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Jennie Anderson, blog dot AIDS dot gov: Road to AIDS 2012 Town Hall Meetings Kick Off

Road to AIDS 2012 Town Hall Meetings Kick Off
by Jennie Anderson, Communications Advisor, October 13, 2011
Co-authored by Mindy Nichamin, New Media Coordinator

Last month, the first Road to AIDS 2012 Exit Disclaimer Town Hall meeting kicked off in San Francisco, California. This was the first of 15 meetings to be held across the country leading up to the XIX International AIDS Conference (AIDS 2012) Exit Disclaimer (note: every Road to AIDS 2012 meeting is free and open to the public). AIDS 2012 is the largest gathering of people working in HIV and will take place July 22-27, 2012 in Washington, DC.

This first town hall brought together diverse community members to talk about where we are with the HIV epidemic 30 years in, and where we’re going. Panelists (see list below) shared their perspectives on many topics including:

  • The Affordable Care Act. This will have large implications for the HIV community. As HHS’ Herb Schultz, Director of HHS Region 9, shared, this will potentially “not only increase access to health care and expand health care coverage, it will also provide consumer protection.”
  • Advances in biomedical and social interventions. From microbicides to vaccine research to antiretroviral medications, there have been key developments in HIV prevention and treatment in recent years. Marsha Martin from Get Screened Oakland Exit Disclaimer reminded us that, “30 years in, we have the tools, knowledge, and experience”.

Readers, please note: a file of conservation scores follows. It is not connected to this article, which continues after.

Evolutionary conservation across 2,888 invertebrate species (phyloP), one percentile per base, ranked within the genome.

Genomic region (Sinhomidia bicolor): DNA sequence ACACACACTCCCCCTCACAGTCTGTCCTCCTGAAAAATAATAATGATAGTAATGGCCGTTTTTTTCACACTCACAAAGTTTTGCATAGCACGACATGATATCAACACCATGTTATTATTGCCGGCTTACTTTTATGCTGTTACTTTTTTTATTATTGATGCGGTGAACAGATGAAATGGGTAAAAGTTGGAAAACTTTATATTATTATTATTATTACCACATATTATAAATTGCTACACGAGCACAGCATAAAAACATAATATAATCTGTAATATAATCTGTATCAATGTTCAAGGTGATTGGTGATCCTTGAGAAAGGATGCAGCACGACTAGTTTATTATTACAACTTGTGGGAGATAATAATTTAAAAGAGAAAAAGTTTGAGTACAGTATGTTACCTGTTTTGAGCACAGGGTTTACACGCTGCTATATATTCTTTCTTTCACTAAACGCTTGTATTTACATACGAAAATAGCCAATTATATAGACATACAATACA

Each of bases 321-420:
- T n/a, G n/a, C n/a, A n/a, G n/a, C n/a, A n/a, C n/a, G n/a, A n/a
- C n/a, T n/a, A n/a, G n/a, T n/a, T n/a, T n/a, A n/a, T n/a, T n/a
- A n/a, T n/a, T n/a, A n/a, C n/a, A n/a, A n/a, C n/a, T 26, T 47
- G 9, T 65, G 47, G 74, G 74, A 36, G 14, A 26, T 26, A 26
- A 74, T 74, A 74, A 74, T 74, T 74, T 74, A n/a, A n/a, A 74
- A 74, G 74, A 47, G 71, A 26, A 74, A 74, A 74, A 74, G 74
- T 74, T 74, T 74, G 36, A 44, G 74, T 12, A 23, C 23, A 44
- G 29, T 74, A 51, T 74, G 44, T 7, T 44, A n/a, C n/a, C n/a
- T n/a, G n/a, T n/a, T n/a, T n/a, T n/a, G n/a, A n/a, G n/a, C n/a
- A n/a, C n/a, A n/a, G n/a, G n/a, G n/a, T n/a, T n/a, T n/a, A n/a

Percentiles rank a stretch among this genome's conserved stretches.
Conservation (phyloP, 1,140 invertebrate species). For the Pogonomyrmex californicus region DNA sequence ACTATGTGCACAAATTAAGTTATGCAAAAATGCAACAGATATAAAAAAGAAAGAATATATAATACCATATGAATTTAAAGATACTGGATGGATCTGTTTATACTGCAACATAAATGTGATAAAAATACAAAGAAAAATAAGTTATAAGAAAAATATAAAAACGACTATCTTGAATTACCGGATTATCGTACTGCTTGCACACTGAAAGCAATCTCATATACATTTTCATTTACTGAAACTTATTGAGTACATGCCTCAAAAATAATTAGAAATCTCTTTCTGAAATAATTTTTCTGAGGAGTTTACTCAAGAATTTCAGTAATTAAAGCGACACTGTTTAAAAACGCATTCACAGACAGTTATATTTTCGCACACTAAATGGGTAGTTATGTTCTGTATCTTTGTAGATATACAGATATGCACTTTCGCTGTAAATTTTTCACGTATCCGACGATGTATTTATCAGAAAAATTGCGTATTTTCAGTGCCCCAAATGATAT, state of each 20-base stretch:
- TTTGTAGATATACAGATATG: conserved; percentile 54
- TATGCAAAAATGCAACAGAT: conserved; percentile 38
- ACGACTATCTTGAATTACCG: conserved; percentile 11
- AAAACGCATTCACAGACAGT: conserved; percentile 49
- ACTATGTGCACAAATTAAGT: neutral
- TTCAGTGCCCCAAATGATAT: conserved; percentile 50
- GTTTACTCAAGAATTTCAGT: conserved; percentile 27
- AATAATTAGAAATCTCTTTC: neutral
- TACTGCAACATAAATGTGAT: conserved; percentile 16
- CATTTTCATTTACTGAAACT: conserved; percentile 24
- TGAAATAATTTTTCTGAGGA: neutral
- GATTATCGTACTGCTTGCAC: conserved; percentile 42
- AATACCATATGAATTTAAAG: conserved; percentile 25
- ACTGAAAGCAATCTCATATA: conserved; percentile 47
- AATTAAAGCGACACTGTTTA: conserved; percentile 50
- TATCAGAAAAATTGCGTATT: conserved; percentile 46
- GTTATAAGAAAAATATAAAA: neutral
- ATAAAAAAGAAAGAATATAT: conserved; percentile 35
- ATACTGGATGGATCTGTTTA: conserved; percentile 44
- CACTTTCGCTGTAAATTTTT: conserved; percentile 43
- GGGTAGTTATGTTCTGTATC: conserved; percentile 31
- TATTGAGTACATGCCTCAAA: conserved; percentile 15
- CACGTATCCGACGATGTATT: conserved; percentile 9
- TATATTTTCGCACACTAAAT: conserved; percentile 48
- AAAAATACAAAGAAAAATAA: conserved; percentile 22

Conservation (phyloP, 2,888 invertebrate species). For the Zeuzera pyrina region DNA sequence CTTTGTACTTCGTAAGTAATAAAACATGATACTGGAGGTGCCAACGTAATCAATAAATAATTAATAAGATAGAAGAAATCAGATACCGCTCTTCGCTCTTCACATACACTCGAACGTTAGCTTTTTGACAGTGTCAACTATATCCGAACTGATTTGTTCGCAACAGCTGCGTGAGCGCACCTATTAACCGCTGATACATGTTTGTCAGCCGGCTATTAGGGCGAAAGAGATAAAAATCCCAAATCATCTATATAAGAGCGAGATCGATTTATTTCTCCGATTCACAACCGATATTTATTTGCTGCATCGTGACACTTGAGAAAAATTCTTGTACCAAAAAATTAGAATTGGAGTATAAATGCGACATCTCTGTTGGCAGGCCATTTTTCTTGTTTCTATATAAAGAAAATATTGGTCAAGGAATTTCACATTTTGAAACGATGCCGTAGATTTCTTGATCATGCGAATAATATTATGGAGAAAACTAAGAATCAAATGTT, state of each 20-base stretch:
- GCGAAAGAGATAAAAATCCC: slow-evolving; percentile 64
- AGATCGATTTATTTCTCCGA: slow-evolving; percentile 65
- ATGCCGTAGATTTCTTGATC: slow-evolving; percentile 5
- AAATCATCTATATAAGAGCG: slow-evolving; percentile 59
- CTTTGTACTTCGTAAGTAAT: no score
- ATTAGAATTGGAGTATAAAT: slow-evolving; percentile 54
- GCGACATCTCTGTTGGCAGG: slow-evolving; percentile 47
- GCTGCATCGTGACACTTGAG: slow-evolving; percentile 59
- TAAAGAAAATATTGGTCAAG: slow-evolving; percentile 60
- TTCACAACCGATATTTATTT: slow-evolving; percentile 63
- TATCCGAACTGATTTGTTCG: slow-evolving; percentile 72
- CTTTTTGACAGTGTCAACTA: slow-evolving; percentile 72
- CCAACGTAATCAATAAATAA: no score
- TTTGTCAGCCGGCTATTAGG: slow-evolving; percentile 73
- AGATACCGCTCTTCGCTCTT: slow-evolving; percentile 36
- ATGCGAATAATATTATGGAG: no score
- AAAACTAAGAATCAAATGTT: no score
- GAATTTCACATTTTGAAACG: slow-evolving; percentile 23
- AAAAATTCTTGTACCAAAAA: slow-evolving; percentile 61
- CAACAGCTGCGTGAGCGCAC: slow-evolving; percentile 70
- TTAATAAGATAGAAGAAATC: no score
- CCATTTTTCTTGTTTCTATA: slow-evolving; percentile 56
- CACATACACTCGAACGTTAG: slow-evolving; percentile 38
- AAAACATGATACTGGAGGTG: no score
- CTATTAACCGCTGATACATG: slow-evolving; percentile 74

In addition, community members had several opportunities to ask questions. Some of the many topics raised included:

  • The role of Complimentary and Alternative Medicine (CAM)
  • Social determinants of health
  • Discrimination
  • Immigration
  • Sero-sorting (picking one’s partner based on HIV status)
  • The AIDS Drug Assistance Program (ADAP) and the Ryan White CARE Act
  • Oral health
  • Mental health and substance use (including clean syringe access)
  • HIV among aging populations

Across the panelists’ responses, several themes emerged including the need to:

  • Put patients and communities first
  • Enhance collaboration and breaking down of silos
  • Align resources (especially when they are limited) with the goals of the National HIV/AIDS Strategy by looking at the data
  • Strengthen stakeholder engagement
  • Provide a comprehensive and coordinated system of HIV prevention and care
  • Work across cultural lines

Road to AIDS 2012 Panelists at the San Francisco Town Hall Meeting:

Judith D. Auerbach, PhD, Vice President, Research & Evaluation, San Francisco AIDS Foundation Exit Disclaimer

Special Guest
Barbara Lee, U.S. Congresswoman, 9th District, California




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